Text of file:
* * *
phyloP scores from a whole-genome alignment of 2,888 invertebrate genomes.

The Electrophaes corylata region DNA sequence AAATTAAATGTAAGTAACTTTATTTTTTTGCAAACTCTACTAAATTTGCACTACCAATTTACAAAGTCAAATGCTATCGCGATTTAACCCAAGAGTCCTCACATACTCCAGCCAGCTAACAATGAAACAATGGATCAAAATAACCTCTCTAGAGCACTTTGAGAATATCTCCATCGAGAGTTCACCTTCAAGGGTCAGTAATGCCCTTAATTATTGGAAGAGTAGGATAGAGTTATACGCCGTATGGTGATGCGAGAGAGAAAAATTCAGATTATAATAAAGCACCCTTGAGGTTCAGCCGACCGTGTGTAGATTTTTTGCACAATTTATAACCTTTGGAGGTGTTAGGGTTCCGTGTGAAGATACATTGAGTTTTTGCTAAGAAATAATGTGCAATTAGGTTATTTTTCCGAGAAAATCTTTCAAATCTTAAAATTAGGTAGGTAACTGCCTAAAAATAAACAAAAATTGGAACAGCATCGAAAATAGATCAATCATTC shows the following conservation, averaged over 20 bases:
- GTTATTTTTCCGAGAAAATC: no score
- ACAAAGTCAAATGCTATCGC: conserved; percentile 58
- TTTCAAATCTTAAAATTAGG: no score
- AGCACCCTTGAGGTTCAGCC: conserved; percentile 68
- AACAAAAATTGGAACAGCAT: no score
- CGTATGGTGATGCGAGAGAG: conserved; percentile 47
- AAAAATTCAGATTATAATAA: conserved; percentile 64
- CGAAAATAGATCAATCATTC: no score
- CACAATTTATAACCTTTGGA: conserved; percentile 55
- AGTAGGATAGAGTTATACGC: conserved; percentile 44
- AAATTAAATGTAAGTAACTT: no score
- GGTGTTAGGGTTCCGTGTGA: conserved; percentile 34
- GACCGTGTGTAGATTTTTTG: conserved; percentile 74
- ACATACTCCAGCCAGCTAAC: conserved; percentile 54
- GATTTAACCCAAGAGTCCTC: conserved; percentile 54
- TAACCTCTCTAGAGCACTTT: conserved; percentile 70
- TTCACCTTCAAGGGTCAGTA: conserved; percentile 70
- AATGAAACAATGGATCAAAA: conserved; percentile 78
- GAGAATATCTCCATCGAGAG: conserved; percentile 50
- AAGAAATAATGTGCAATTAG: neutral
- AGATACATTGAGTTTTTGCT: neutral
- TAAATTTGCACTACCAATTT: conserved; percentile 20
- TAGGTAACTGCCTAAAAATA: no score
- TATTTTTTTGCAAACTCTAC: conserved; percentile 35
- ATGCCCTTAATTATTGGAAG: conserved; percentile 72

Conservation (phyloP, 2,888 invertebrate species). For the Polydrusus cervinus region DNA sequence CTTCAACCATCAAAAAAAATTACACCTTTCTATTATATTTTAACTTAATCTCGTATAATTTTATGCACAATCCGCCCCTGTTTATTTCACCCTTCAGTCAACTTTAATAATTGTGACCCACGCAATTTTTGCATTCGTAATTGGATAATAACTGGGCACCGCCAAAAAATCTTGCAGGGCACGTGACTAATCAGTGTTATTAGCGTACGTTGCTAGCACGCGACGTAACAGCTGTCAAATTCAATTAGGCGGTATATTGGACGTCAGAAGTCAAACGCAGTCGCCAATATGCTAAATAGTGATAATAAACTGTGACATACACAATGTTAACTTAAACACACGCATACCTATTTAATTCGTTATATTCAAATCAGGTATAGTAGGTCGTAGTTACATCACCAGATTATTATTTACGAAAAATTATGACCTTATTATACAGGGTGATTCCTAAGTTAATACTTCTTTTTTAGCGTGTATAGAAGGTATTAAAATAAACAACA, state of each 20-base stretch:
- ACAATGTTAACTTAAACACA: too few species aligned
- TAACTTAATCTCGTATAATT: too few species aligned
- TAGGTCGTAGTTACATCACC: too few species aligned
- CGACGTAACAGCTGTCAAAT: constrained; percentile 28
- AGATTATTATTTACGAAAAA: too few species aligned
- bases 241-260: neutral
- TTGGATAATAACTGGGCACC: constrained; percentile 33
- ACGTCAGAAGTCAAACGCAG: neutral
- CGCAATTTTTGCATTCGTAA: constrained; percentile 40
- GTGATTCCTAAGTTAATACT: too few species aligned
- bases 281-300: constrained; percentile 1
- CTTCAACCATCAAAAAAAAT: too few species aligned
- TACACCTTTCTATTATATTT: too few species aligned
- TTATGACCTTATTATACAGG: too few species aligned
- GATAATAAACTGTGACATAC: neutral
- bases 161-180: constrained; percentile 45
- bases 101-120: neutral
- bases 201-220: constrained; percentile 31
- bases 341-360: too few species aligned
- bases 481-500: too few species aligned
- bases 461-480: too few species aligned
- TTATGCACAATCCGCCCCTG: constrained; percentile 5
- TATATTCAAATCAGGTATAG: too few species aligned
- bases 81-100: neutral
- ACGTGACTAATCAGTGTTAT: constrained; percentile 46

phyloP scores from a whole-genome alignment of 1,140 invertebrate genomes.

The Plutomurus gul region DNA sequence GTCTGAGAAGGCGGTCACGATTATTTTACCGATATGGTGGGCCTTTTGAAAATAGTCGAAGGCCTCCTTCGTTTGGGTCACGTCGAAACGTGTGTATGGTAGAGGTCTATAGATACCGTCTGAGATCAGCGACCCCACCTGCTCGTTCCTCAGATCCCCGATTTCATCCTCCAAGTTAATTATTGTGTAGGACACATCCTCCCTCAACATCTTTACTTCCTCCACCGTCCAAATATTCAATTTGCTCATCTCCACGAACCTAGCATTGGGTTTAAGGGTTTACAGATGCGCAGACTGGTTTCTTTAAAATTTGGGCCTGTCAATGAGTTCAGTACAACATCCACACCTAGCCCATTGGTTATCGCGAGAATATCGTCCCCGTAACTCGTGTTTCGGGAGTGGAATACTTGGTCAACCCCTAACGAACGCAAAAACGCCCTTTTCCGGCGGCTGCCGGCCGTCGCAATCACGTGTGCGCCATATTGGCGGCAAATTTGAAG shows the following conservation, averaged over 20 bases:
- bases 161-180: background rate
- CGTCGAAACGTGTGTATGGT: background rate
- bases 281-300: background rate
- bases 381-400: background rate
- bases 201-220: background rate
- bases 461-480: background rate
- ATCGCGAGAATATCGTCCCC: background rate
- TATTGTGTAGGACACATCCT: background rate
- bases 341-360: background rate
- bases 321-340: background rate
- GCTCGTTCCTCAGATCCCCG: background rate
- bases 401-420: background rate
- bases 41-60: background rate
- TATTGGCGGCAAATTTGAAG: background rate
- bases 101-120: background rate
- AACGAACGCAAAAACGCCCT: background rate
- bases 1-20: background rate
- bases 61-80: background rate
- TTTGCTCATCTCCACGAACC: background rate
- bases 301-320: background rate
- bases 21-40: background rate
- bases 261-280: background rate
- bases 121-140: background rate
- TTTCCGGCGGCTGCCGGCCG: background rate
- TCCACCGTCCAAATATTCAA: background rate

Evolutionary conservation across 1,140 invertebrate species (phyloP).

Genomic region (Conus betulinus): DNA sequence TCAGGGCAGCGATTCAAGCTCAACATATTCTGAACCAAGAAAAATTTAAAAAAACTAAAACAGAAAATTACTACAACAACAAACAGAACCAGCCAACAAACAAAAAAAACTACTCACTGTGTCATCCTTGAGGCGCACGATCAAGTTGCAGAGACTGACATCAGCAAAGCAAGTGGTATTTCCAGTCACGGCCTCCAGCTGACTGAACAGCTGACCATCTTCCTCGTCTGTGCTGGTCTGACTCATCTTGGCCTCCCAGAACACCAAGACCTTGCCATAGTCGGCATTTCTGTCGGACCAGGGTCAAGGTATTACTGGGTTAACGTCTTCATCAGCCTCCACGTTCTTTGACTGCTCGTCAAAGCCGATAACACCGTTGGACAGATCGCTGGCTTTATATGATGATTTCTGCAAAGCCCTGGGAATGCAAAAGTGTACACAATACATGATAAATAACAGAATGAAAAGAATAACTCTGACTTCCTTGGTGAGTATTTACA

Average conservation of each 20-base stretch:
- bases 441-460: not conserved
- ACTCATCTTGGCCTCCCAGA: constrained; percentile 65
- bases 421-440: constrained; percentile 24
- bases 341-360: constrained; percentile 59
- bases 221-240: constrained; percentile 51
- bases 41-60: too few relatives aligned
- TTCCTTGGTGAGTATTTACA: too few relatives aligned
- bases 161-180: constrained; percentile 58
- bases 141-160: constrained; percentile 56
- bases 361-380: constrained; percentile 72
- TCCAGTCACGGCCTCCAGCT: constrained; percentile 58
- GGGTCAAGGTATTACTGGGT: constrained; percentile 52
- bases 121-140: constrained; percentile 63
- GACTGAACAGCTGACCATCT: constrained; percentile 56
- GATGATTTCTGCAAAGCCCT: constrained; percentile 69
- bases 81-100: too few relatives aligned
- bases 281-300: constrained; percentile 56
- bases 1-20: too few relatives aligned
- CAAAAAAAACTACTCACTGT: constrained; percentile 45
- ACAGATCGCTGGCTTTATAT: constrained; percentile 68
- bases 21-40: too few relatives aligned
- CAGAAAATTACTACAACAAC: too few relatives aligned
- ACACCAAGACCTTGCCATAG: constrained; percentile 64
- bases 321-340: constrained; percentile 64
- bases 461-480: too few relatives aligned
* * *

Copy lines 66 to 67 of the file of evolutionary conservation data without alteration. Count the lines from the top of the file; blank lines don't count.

- GCTCGTTCCTCAGATCCCCG: background rate
- bases 401-420: background rate